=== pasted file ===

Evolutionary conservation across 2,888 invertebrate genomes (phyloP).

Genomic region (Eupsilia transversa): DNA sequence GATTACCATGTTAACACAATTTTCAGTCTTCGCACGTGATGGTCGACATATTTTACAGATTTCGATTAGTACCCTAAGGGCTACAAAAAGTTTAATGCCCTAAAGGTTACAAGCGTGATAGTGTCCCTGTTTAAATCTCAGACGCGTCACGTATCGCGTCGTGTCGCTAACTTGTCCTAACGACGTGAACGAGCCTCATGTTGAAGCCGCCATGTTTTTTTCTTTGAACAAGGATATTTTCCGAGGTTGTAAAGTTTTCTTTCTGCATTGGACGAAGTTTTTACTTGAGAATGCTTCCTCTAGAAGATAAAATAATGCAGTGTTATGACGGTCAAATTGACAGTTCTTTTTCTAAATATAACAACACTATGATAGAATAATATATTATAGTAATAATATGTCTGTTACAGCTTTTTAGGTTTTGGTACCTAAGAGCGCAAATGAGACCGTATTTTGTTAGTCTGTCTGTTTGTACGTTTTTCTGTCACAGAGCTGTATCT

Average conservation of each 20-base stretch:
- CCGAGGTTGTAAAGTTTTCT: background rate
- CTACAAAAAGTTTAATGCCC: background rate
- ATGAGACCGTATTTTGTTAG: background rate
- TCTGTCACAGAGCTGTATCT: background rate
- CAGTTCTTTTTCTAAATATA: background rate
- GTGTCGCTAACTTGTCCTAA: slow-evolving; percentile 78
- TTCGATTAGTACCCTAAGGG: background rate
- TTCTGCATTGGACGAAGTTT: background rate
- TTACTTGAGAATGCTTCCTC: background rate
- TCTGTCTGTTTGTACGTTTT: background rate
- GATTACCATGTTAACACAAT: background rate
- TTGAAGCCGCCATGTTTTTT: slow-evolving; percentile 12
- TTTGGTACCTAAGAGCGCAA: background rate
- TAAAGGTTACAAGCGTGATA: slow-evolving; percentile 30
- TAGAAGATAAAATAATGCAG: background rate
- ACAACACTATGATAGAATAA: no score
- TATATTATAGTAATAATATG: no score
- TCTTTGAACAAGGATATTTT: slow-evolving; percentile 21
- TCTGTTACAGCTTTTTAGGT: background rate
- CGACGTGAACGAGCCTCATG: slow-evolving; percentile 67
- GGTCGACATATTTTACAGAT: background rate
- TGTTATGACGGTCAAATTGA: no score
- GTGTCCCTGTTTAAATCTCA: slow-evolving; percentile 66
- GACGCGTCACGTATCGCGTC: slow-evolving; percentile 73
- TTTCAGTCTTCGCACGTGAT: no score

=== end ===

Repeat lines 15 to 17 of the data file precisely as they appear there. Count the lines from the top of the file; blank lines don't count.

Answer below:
- TTGAAGCCGCCATGTTTTTT: slow-evolving; percentile 12
- TTTGGTACCTAAGAGCGCAA: background rate
- TAAAGGTTACAAGCGTGATA: slow-evolving; percentile 30